Turkish PM Davutoglu resigns over President Erdogan rift

Turkish-PM-Davutoglu-resigns-over-President-Erdogan-rift.     ANKARA, Turkey,  Turkish Prime Minister Ahmet Davutoglu resigned on Thursday due to a rumored rift between him and President Recep Tayyip Erdogan.

Turkish-PM-Davutoglu-resigns-over-President-Erdogan-rift
Turkish Prime Minister Ahmet Davutoglu resigned on Thursday due to a rumored rift with President Recep Tayyip Erdogan, who hand-picked Davutoglu to replace him as the leader of their Justice and Development Party in 2014. File photo by Maryam Rahmanian/UPI | License Photo

 

 

 

 

 

 

 

 

 

 

 

 

 

 

 

 

During his announcement, Davutoglu said he would remain loyal to the ruling Justice and Development Party, or AK Party.

“Following consultations with the president, I came to the conclusion that a change in the position of the leader of the party and the prime minister’s position would serve a better purpose,” Davutoglu said. “This must be carried out in a peaceful way keeping the integrity of the party.”

Davutoglu also said he and Erdogan share a “brotherly relationship,” adding that “You will never hear me say negative things about the president.”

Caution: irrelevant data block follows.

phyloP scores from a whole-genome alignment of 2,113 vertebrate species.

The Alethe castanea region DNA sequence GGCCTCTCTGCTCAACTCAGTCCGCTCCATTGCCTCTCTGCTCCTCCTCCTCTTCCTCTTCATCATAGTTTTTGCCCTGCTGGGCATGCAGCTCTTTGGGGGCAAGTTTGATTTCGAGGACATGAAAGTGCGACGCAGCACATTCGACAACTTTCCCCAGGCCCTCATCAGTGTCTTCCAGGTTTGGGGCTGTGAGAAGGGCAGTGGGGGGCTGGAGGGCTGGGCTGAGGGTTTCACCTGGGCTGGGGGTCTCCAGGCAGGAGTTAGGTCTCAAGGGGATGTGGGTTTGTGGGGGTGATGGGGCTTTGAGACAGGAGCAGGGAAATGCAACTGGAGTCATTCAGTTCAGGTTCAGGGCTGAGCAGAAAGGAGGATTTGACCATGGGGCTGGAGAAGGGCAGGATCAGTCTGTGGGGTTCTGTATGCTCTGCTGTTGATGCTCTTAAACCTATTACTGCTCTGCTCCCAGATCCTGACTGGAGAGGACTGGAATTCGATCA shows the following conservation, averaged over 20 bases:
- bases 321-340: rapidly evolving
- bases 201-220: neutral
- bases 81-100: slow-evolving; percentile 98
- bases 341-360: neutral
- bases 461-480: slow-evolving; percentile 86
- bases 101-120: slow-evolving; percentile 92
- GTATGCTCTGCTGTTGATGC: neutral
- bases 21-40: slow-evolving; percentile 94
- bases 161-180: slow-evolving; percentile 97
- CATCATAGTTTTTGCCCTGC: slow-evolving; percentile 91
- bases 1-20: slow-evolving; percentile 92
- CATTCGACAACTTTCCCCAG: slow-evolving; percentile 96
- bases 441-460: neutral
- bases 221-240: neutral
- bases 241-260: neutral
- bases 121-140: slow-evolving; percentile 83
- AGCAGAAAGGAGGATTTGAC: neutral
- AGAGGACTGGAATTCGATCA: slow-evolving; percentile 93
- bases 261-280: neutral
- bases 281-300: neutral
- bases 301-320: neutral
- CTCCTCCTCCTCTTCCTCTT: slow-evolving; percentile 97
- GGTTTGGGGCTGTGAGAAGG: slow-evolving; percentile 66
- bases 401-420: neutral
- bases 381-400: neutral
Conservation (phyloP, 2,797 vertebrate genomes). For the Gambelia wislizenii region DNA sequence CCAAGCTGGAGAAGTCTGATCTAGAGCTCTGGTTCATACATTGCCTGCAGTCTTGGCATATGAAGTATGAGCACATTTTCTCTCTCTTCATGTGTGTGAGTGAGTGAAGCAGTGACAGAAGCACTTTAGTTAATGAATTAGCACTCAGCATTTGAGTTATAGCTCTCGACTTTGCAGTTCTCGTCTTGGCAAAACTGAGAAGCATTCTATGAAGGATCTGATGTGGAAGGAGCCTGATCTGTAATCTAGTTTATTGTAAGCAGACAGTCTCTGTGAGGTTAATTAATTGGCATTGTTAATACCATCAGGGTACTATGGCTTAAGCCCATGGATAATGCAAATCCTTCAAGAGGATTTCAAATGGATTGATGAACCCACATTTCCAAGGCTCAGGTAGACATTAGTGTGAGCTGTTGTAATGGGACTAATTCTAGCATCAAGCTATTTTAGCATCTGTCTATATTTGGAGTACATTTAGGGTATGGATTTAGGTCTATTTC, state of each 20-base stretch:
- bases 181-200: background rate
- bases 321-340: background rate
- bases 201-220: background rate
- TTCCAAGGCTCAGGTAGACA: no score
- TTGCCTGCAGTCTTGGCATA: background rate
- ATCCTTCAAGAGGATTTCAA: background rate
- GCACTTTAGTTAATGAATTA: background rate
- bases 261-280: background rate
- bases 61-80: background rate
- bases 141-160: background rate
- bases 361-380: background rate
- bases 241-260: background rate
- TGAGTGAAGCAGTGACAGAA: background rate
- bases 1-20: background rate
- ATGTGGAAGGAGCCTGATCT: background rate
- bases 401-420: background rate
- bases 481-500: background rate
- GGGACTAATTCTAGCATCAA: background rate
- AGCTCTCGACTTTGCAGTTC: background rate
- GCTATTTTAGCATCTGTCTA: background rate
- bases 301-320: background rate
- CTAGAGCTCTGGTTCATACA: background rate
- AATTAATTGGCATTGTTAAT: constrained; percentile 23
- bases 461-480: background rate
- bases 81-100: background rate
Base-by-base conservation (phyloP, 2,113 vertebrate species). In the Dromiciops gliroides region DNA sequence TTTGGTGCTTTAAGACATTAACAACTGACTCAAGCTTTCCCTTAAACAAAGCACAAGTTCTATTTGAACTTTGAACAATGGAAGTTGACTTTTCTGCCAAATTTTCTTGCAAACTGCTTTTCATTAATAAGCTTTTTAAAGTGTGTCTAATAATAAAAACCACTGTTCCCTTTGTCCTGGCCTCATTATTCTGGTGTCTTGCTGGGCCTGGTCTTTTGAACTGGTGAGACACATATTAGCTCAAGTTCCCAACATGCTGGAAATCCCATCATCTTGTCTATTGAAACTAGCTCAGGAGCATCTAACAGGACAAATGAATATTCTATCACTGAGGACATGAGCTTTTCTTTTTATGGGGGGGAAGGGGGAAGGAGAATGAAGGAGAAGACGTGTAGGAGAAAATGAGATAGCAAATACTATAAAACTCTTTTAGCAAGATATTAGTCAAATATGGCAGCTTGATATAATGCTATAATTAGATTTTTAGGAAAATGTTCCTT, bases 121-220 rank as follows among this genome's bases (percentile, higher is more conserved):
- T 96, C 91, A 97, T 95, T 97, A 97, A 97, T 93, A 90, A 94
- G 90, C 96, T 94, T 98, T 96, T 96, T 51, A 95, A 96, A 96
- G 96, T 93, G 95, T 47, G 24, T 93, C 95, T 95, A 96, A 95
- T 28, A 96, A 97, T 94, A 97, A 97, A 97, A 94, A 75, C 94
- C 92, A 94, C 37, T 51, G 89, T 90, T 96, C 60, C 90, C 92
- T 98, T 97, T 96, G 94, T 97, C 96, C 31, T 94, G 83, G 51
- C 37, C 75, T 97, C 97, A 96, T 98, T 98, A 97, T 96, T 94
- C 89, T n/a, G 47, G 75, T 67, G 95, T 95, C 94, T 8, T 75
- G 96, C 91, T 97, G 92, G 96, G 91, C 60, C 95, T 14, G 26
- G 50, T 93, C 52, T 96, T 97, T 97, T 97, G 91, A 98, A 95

“Our president said he wanted a strong prime minister, and I tried to carry the flag the best I could. I never interfered with any decisions about our party,” Davutoglu said. “I never interfered with any decisions through a personal perspective. Our party is about to enter a new era, subsequent to consultations with my colleagues in the party.”

The resignation did not come as a surprise. Presidential aide Cemil Ertem indirectly confirmed the reports earlier, stating there would not be snap elections following the appointment of a new prime minister — adding that Turkey and its economy will stabilize more “when a prime minister more closely aligned with President Erdogan takes office.”

Erdogan hand-picked Davutoglu in 2014 to succeed him as the leader of their AK Party, but it is believed both men have disagreed on Erdogan’s desire to move Turkey into a more presidential form of government. Davutoglu met with Erdogan and the AK Party’s executive committee on Wednesday.

Erdogan’s Turkey has been widely criticized as being more authoritarian. Many believe Erdogan chose Davutoglu to be his “yes man” while he planned constitutional changes to increase presidential powers. Early on Wednesday, Erdogan said “people should not forget how they attained their position” — a comment regarded as a reference to Davutoglu.

By Andrew V. Pestano

UPI NEWS